close

Privacy guaranteed - Your email is not shared with anyone.

Welcome to Glock Talk

Why should YOU join our Glock forum?

  • Converse with other Glock Enthusiasts
  • Learn about the latest hunting products
  • Becoming a member is FREE and EASY

If you consider yourself a beginner or an avid shooter, the Glock Talk community is your place to discuss self defense, concealed carry, reloading, target shooting, and all things Glock.

Am I good to go with this load?

Discussion in 'Reloading' started by SC_Dave, Nov 28, 2012.

  1. SC_Dave

    SC_Dave

    127
    0
    Oct 7, 2005
    Florence, SC
    I know this may be an adolesent question, unless you are new to reloading. Your input is appreciated.

    9mm
    115 gr RN FMJ
    4.1 gr Win 231
    Use: Skills practice on paper and steel
    Glock 17

    4.1 is the starting load recommended by the new Hornady book for Win 231 and 115gr FMJ. I loaded 15 to test and was satisfied the accuracy and had no troubles that I know of. Seemed to operate the slide just fine. I threw in a factory target round in the middle of the mag just to see if I noticed a difference, I did not. Is it ok to be on the low end of the recommendation? Anything else I should consider?
    Thanks, David
     
    Last edited: Nov 28, 2012
  2. dkf

    dkf

    5,434
    125
    Aug 6, 2010
    If the load cycles the gun properly and meets your accuracy requirements I am not seeing a problem. Load up a few hundred and go shooting.
     


  3. JBnTX

    JBnTX Texas

    19,742
    3,815
    Aug 28, 2008
    Texas
    I'd slowly work up the charge to about 4.5 grains of 231. That should still be on the light side.

    It's OK to stay on the low side as long as the pistol functions and accuracy is acceptable. But it's better to have a little buffer, because the gun may malfunction as it gets dirty.

    ..
     
    Last edited: Nov 28, 2012
  4. Kentguy

    Kentguy

    1,776
    116
    Nov 22, 2010
    Kent, OH
    SC_Dave,

    As both of the other guys stated, if your load cycles your pistol and is acceptable to you in the accuracy department, than it's a keeper. :thumbsup:

    JBnTX touched on a point that is worth extra consideration. I have had an experience with minimum charge load once that got the bullet stuck in the barrel. Apparently one cartridge must have had a light charge and that put me at below minimum with not enough to push the bullet out the muzzle.

    You are most likely OK because you are using a lighter bullet (115g), if you were perhaps trying to push a 147g bullet - maybe... maybe not. :dunno:

    Moral of the story... always stay off the bottom, test a few grains higher just to stay on the safe side.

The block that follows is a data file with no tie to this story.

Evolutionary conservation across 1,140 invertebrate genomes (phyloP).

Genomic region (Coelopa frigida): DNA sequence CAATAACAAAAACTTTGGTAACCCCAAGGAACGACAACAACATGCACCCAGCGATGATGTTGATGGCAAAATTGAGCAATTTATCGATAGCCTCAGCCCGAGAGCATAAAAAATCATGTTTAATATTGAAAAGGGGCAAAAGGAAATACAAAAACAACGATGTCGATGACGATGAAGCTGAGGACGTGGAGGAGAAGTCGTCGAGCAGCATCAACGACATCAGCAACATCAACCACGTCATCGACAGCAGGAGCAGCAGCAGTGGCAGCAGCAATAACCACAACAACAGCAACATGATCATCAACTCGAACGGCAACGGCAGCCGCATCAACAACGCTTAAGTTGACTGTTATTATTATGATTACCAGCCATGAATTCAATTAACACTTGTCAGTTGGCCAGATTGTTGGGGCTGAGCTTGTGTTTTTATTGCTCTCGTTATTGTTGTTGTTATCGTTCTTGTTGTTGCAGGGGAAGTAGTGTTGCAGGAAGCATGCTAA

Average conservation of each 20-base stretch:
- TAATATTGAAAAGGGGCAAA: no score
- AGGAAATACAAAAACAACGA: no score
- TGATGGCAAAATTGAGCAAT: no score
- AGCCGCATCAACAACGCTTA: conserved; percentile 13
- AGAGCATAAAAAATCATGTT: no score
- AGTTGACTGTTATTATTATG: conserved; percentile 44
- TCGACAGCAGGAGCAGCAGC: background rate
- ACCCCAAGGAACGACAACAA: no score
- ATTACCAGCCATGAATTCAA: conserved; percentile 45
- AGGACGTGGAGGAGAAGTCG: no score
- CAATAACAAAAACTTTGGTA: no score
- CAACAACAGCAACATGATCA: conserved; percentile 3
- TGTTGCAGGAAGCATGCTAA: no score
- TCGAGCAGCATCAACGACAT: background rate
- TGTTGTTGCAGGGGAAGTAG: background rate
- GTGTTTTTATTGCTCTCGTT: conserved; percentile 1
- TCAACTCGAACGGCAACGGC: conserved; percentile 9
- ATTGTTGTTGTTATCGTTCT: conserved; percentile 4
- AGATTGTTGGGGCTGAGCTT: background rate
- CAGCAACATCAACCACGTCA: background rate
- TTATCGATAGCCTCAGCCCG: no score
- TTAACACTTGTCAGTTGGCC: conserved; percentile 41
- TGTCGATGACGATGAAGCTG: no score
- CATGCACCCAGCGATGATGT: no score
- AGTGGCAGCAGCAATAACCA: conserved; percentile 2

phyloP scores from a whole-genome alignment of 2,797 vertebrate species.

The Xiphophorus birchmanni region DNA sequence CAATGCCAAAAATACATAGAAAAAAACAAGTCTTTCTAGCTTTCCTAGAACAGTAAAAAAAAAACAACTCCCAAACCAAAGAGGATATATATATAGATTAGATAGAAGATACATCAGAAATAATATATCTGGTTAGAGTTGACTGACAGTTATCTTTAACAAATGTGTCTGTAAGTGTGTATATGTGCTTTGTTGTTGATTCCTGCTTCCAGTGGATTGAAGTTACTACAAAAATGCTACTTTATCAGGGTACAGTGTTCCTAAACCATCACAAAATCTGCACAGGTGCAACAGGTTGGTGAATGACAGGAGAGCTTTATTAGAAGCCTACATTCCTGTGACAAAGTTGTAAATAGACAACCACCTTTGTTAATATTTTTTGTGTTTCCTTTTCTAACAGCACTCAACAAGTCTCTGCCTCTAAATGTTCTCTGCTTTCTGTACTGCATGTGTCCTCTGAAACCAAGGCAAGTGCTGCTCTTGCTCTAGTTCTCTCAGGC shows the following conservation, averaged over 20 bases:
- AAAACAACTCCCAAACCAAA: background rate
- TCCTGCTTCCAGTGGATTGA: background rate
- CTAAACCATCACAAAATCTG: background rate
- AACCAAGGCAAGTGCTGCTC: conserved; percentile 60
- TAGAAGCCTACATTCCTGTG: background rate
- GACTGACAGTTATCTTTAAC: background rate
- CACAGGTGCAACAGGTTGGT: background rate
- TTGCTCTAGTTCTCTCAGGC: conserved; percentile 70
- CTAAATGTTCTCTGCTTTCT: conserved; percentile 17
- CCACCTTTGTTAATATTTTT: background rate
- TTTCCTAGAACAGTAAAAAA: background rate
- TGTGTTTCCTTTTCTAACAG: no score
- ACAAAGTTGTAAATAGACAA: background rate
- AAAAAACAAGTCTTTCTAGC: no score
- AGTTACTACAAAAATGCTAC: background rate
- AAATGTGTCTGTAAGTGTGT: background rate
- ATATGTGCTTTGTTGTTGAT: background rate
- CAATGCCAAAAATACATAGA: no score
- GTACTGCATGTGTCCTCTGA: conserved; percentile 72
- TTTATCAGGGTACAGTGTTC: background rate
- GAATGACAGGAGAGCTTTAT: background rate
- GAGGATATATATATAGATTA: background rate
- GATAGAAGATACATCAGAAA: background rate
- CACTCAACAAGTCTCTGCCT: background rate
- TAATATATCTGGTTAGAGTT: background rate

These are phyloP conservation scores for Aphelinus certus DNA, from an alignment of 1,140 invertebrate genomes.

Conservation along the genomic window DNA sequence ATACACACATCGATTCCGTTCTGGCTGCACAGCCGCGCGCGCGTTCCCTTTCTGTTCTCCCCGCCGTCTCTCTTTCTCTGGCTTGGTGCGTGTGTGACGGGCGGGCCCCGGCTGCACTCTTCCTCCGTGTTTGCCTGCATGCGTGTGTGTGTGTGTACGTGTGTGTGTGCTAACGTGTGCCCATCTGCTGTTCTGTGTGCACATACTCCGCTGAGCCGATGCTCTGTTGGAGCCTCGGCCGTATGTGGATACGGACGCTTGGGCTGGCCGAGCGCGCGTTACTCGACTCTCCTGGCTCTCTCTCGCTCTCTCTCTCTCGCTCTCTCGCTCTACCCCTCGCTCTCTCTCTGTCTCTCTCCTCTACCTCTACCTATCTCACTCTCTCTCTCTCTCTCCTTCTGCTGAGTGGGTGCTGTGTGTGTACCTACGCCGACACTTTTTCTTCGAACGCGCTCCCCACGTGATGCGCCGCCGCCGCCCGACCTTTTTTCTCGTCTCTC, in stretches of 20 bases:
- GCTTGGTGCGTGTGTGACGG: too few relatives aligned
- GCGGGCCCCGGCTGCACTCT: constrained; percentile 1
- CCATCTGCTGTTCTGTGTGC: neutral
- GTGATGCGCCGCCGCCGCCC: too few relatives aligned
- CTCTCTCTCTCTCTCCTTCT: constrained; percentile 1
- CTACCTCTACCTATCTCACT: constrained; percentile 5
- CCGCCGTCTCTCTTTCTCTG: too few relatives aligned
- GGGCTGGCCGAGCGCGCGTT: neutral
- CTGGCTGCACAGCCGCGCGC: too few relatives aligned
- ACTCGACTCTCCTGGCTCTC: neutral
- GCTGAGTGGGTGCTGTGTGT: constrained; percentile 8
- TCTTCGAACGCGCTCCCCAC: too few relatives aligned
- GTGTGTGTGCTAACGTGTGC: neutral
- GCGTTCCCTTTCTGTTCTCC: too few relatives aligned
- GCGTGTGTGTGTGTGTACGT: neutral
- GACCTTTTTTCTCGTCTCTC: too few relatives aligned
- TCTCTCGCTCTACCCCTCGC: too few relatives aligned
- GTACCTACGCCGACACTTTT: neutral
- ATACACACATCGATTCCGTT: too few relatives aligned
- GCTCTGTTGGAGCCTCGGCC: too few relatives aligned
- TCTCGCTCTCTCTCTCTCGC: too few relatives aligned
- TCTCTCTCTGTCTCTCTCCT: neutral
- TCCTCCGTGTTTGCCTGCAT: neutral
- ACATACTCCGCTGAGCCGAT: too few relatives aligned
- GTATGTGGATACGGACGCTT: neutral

That's my 2 cents
     
  5. Colorado4Wheel

    Colorado4Wheel

    14,937
    166
    Nov 2, 2006
    CO
    Perhaps a few "tenths of grains higher" would be more prudent. :wavey:

    Don't want to live life like my avatar.
     
    Last edited: Nov 28, 2012
  6. SC_Dave

    SC_Dave

    127
    0
    Oct 7, 2005
    Florence, SC
    Good information guys thanks a lot!
    David
     
  7. F106 Fan

    F106 Fan

    8,033
    268
    Oct 19, 2011
    When you get to a chronograph, see how fast the bullets are moving. The velocity information in the manual is ALWAYS optimistic.

    Given the velocity, you can compute power factor (pf) as bullet weight in grains times velocity in feet per second. You then divide by 1000 before talking about it.

    You will like to get around 130 pf because the lower limit for competition is 125. BTW, Federal Champion BARELY makes it.

    130 pf for a 115 gr bullets requires 1130 fps. 125 would require 1086 fps. The extra 50 fps is just insurance for the possible variations that might occur at a match with a different chronograph.

    It's just a number to keep in mind. I try to get my loads somewhere above the minimum for the various classes even though I don't compete.

    Richard
     
    Last edited: Nov 30, 2012
  8. Kentguy

    Kentguy

    1,776
    116
    Nov 22, 2010
    Kent, OH
    "Perhaps a few "tenths of grains higher" would be more prudent."

    Ya like he said. :supergrin:
     
  9. SC_Dave

    SC_Dave

    127
    0
    Oct 7, 2005
    Florence, SC
    Think I'll bump it up to 4.5 and see how that works. Thanks folks!
    David
     
  10. fredj338

    fredj338

    21,704
    922
    Dec 22, 2004
    so.cal.
    Well, if it runs & is accurate for you, then you are done. You can always work it up further, see if things get better. I find starting loads are rarely the best in any firearm, any powder/bullet combo.
     
    Last edited: Nov 28, 2012
  11. I load 4.8g HP-38/W231 under my 115g Berry's. As long as your pistola cycles you're good to go, but 4.1 seems a bit light to me.
     
  12. judgecrater

    judgecrater

    246
    25
    Dec 24, 2011
    north GA
    Good idea. My G17 did not function well with your light load. Also follow manuals recommendations for OAL as you get past midrange loads as it to will impact pressures.
     
  13. kd8x

    kd8x

    66
    0
    Dec 24, 2011
    My 4.1 loads with W231 are a bit too light for my G19...I would get a FTE 1 in 10 or 12 rounds. I'm going to try 4.2-4.3 and try to ease over the "hump".
     
  14. All 9 mm brass is rated for +P pressures. The only difference is the head stamp.
     
  15. sourdough44

    sourdough44

    3,019
    131
    Jul 23, 2007
    WI
    The 4.1 with a 115 grn bullet does seem a bit light to me too. You may have cycle issues with some guns.
     
  16. harrison_creek

    harrison_creek

    56
    1
    Apr 30, 2009
    Kentucky
    I use 4.5 of 231. 1.125 OAL. Shoots well in my Gen 4 17